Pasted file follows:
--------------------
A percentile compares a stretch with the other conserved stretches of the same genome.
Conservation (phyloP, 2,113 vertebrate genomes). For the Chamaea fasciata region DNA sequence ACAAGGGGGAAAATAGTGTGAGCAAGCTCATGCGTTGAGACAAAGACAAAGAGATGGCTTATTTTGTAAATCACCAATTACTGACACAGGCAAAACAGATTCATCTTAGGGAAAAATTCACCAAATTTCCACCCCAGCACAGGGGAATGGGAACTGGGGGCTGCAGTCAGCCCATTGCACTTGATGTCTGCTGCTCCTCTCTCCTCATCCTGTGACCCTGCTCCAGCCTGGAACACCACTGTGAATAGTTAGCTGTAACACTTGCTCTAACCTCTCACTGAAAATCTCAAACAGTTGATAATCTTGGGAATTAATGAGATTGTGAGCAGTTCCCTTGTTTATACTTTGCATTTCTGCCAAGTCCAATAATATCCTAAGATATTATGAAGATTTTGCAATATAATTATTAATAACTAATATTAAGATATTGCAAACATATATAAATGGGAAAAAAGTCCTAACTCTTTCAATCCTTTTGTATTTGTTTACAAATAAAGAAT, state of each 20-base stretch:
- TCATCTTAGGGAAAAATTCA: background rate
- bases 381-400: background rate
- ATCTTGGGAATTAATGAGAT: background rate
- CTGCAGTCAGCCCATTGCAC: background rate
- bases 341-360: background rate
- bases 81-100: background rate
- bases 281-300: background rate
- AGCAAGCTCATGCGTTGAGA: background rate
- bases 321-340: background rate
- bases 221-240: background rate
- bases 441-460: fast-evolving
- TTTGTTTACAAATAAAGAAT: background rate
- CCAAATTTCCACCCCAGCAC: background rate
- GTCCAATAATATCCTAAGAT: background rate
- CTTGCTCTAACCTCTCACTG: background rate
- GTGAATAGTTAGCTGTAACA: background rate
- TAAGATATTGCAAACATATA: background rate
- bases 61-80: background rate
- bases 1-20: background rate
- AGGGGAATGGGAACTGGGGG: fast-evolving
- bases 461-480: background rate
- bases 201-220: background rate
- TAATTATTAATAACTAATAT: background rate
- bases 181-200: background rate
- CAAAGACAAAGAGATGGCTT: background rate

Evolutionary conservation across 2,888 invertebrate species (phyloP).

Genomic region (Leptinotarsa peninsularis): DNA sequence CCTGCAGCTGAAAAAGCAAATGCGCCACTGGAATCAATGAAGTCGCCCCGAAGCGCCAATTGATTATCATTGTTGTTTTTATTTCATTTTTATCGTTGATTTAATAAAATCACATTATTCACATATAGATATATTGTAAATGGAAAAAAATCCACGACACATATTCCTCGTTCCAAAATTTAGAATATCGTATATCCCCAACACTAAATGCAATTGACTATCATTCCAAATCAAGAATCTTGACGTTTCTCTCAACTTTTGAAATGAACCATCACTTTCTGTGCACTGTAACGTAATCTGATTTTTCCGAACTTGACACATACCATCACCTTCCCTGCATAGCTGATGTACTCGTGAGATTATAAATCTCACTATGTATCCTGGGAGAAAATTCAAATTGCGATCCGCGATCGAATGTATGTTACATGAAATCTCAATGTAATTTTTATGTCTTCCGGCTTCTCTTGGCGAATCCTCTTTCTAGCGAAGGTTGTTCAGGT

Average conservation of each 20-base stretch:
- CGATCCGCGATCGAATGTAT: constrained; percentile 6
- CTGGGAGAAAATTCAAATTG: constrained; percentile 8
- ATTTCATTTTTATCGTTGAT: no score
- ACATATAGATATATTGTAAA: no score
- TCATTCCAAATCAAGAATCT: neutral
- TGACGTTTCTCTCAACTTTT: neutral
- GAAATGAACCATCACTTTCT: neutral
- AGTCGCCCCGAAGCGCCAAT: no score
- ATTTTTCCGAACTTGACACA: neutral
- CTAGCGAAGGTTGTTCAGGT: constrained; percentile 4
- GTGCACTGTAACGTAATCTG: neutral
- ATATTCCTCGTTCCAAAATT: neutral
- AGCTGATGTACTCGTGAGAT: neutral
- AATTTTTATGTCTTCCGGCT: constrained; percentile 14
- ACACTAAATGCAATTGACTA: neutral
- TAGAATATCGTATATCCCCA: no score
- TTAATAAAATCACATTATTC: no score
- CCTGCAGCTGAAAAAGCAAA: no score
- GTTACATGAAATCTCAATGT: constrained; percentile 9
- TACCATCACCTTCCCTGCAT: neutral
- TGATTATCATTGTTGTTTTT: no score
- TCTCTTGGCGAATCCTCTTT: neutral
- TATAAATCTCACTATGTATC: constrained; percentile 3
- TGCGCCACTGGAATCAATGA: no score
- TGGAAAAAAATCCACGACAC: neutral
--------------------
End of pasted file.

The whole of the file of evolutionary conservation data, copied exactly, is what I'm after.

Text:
A percentile compares a stretch with the other conserved stretches of the same genome.
Conservation (phyloP, 2,113 vertebrate genomes). For the Chamaea fasciata region DNA sequence ACAAGGGGGAAAATAGTGTGAGCAAGCTCATGCGTTGAGACAAAGACAAAGAGATGGCTTATTTTGTAAATCACCAATTACTGACACAGGCAAAACAGATTCATCTTAGGGAAAAATTCACCAAATTTCCACCCCAGCACAGGGGAATGGGAACTGGGGGCTGCAGTCAGCCCATTGCACTTGATGTCTGCTGCTCCTCTCTCCTCATCCTGTGACCCTGCTCCAGCCTGGAACACCACTGTGAATAGTTAGCTGTAACACTTGCTCTAACCTCTCACTGAAAATCTCAAACAGTTGATAATCTTGGGAATTAATGAGATTGTGAGCAGTTCCCTTGTTTATACTTTGCATTTCTGCCAAGTCCAATAATATCCTAAGATATTATGAAGATTTTGCAATATAATTATTAATAACTAATATTAAGATATTGCAAACATATATAAATGGGAAAAAAGTCCTAACTCTTTCAATCCTTTTGTATTTGTTTACAAATAAAGAAT, state of each 20-base stretch:
- TCATCTTAGGGAAAAATTCA: background rate
- bases 381-400: background rate
- ATCTTGGGAATTAATGAGAT: background rate
- CTGCAGTCAGCCCATTGCAC: background rate
- bases 341-360: background rate
- bases 81-100: background rate
- bases 281-300: background rate
- AGCAAGCTCATGCGTTGAGA: background rate
- bases 321-340: background rate
- bases 221-240: background rate
- bases 441-460: fast-evolving
- TTTGTTTACAAATAAAGAAT: background rate
- CCAAATTTCCACCCCAGCAC: background rate
- GTCCAATAATATCCTAAGAT: background rate
- CTTGCTCTAACCTCTCACTG: background rate
- GTGAATAGTTAGCTGTAACA: background rate
- TAAGATATTGCAAACATATA: background rate
- bases 61-80: background rate
- bases 1-20: background rate
- AGGGGAATGGGAACTGGGGG: fast-evolving
- bases 461-480: background rate
- bases 201-220: background rate
- TAATTATTAATAACTAATAT: background rate
- bases 181-200: background rate
- CAAAGACAAAGAGATGGCTT: background rate

Evolutionary conservation across 2,888 invertebrate species (phyloP).

Genomic region (Leptinotarsa peninsularis): DNA sequence CCTGCAGCTGAAAAAGCAAATGCGCCACTGGAATCAATGAAGTCGCCCCGAAGCGCCAATTGATTATCATTGTTGTTTTTATTTCATTTTTATCGTTGATTTAATAAAATCACATTATTCACATATAGATATATTGTAAATGGAAAAAAATCCACGACACATATTCCTCGTTCCAAAATTTAGAATATCGTATATCCCCAACACTAAATGCAATTGACTATCATTCCAAATCAAGAATCTTGACGTTTCTCTCAACTTTTGAAATGAACCATCACTTTCTGTGCACTGTAACGTAATCTGATTTTTCCGAACTTGACACATACCATCACCTTCCCTGCATAGCTGATGTACTCGTGAGATTATAAATCTCACTATGTATCCTGGGAGAAAATTCAAATTGCGATCCGCGATCGAATGTATGTTACATGAAATCTCAATGTAATTTTTATGTCTTCCGGCTTCTCTTGGCGAATCCTCTTTCTAGCGAAGGTTGTTCAGGT

Average conservation of each 20-base stretch:
- CGATCCGCGATCGAATGTAT: constrained; percentile 6
- CTGGGAGAAAATTCAAATTG: constrained; percentile 8
- ATTTCATTTTTATCGTTGAT: no score
- ACATATAGATATATTGTAAA: no score
- TCATTCCAAATCAAGAATCT: neutral
- TGACGTTTCTCTCAACTTTT: neutral
- GAAATGAACCATCACTTTCT: neutral
- AGTCGCCCCGAAGCGCCAAT: no score
- ATTTTTCCGAACTTGACACA: neutral
- CTAGCGAAGGTTGTTCAGGT: constrained; percentile 4
- GTGCACTGTAACGTAATCTG: neutral
- ATATTCCTCGTTCCAAAATT: neutral
- AGCTGATGTACTCGTGAGAT: neutral
- AATTTTTATGTCTTCCGGCT: constrained; percentile 14
- ACACTAAATGCAATTGACTA: neutral
- TAGAATATCGTATATCCCCA: no score
- TTAATAAAATCACATTATTC: no score
- CCTGCAGCTGAAAAAGCAAA: no score
- GTTACATGAAATCTCAATGT: constrained; percentile 9
- TACCATCACCTTCCCTGCAT: neutral
- TGATTATCATTGTTGTTTTT: no score
- TCTCTTGGCGAATCCTCTTT: neutral
- TATAAATCTCACTATGTATC: constrained; percentile 3
- TGCGCCACTGGAATCAATGA: no score
- TGGAAAAAAATCCACGACAC: neutral